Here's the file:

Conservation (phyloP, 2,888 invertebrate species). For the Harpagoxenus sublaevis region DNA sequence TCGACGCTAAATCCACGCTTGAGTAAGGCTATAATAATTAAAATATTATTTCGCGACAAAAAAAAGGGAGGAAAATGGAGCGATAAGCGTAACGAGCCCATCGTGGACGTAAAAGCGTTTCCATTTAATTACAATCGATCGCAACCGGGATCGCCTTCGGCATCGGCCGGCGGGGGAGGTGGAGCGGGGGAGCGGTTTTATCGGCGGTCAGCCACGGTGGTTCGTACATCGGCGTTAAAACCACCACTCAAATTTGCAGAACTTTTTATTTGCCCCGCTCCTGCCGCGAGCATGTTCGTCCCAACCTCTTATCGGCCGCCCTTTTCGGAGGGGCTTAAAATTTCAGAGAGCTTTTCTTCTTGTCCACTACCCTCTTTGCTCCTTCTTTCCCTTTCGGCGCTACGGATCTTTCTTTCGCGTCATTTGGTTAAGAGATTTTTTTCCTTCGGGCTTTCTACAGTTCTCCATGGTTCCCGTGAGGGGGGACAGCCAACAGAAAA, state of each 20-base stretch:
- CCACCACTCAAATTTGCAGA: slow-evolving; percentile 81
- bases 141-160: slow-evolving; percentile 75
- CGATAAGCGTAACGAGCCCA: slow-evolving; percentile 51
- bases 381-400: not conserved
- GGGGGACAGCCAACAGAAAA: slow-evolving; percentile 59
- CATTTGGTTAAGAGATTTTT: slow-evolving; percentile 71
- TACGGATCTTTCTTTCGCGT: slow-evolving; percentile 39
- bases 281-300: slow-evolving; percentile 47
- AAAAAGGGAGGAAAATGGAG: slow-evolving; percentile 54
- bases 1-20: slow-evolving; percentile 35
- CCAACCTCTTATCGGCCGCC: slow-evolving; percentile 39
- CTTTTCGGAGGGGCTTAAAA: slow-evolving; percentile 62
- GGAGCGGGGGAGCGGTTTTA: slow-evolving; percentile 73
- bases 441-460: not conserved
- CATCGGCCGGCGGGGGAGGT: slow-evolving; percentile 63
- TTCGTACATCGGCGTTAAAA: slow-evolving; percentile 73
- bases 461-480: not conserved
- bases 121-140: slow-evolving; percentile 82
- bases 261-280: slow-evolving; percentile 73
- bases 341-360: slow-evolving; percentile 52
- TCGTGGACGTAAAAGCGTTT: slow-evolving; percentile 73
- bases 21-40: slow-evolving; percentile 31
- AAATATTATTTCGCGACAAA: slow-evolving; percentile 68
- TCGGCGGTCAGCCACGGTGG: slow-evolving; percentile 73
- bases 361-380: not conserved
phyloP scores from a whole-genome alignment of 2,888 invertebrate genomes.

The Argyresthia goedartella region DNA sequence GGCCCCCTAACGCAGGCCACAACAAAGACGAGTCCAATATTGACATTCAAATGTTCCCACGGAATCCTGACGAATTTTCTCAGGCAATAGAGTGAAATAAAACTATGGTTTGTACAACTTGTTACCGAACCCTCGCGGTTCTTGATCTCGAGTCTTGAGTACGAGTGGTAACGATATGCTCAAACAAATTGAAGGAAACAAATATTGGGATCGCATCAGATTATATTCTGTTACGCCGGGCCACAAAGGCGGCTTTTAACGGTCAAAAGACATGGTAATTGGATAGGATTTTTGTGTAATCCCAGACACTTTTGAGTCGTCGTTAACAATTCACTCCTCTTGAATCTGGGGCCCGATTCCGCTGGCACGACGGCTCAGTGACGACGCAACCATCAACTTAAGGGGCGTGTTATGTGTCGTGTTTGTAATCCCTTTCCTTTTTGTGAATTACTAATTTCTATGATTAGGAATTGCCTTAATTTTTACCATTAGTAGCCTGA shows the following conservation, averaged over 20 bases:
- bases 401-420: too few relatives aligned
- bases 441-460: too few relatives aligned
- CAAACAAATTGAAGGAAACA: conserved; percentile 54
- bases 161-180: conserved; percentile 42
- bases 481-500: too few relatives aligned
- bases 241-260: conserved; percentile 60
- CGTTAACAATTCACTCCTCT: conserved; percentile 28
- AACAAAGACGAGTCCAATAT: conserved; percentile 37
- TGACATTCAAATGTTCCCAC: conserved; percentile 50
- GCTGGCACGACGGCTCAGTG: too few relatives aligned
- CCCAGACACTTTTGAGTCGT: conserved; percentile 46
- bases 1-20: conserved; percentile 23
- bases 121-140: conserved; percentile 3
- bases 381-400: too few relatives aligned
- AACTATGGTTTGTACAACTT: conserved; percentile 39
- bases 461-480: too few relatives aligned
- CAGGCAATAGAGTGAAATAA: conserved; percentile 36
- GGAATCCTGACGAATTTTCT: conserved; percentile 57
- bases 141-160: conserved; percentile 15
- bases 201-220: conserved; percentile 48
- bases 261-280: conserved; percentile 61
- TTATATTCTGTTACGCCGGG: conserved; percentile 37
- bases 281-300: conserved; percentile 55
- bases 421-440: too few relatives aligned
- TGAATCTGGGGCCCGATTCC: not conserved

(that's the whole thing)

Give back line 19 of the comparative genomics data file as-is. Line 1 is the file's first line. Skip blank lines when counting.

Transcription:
- bases 121-140: slow-evolving; percentile 82